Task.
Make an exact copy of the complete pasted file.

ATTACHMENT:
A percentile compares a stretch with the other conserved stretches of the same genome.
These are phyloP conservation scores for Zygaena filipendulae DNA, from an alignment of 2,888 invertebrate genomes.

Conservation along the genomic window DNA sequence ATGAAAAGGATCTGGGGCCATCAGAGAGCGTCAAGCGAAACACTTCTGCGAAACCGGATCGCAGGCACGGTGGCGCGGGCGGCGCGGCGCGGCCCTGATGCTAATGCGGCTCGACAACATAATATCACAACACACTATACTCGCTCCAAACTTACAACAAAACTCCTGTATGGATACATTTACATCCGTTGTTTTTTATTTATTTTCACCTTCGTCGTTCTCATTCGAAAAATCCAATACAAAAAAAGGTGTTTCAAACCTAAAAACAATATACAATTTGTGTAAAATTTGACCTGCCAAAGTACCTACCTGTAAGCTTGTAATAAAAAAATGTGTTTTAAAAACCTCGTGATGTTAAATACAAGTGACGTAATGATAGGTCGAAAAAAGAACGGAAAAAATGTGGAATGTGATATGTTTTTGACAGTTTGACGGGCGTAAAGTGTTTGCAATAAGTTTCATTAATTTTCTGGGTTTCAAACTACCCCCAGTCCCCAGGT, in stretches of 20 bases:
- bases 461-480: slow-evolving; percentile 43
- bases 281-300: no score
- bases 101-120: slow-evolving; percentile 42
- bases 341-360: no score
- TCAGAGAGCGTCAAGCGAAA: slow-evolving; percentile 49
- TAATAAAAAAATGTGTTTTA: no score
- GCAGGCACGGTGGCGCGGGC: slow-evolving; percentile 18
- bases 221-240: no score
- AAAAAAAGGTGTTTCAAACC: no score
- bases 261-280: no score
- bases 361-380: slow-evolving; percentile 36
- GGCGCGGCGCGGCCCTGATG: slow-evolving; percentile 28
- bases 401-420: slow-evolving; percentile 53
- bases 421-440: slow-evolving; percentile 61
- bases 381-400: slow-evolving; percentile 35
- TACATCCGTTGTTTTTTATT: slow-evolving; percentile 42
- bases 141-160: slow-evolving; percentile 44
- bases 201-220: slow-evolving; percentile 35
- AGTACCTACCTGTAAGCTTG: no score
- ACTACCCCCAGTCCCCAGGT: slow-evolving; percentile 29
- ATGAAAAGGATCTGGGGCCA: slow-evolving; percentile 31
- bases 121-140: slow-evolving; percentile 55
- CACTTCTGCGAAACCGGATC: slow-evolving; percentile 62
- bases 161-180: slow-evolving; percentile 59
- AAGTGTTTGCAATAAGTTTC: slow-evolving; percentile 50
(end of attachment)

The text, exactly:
A percentile compares a stretch with the other conserved stretches of the same genome.
These are phyloP conservation scores for Zygaena filipendulae DNA, from an alignment of 2,888 invertebrate genomes.

Conservation along the genomic window DNA sequence ATGAAAAGGATCTGGGGCCATCAGAGAGCGTCAAGCGAAACACTTCTGCGAAACCGGATCGCAGGCACGGTGGCGCGGGCGGCGCGGCGCGGCCCTGATGCTAATGCGGCTCGACAACATAATATCACAACACACTATACTCGCTCCAAACTTACAACAAAACTCCTGTATGGATACATTTACATCCGTTGTTTTTTATTTATTTTCACCTTCGTCGTTCTCATTCGAAAAATCCAATACAAAAAAAGGTGTTTCAAACCTAAAAACAATATACAATTTGTGTAAAATTTGACCTGCCAAAGTACCTACCTGTAAGCTTGTAATAAAAAAATGTGTTTTAAAAACCTCGTGATGTTAAATACAAGTGACGTAATGATAGGTCGAAAAAAGAACGGAAAAAATGTGGAATGTGATATGTTTTTGACAGTTTGACGGGCGTAAAGTGTTTGCAATAAGTTTCATTAATTTTCTGGGTTTCAAACTACCCCCAGTCCCCAGGT, in stretches of 20 bases:
- bases 461-480: slow-evolving; percentile 43
- bases 281-300: no score
- bases 101-120: slow-evolving; percentile 42
- bases 341-360: no score
- TCAGAGAGCGTCAAGCGAAA: slow-evolving; percentile 49
- TAATAAAAAAATGTGTTTTA: no score
- GCAGGCACGGTGGCGCGGGC: slow-evolving; percentile 18
- bases 221-240: no score
- AAAAAAAGGTGTTTCAAACC: no score
- bases 261-280: no score
- bases 361-380: slow-evolving; percentile 36
- GGCGCGGCGCGGCCCTGATG: slow-evolving; percentile 28
- bases 401-420: slow-evolving; percentile 53
- bases 421-440: slow-evolving; percentile 61
- bases 381-400: slow-evolving; percentile 35
- TACATCCGTTGTTTTTTATT: slow-evolving; percentile 42
- bases 141-160: slow-evolving; percentile 44
- bases 201-220: slow-evolving; percentile 35
- AGTACCTACCTGTAAGCTTG: no score
- ACTACCCCCAGTCCCCAGGT: slow-evolving; percentile 29
- ATGAAAAGGATCTGGGGCCA: slow-evolving; percentile 31
- bases 121-140: slow-evolving; percentile 55
- CACTTCTGCGAAACCGGATC: slow-evolving; percentile 62
- bases 161-180: slow-evolving; percentile 59
- AAGTGTTTGCAATAAGTTTC: slow-evolving; percentile 50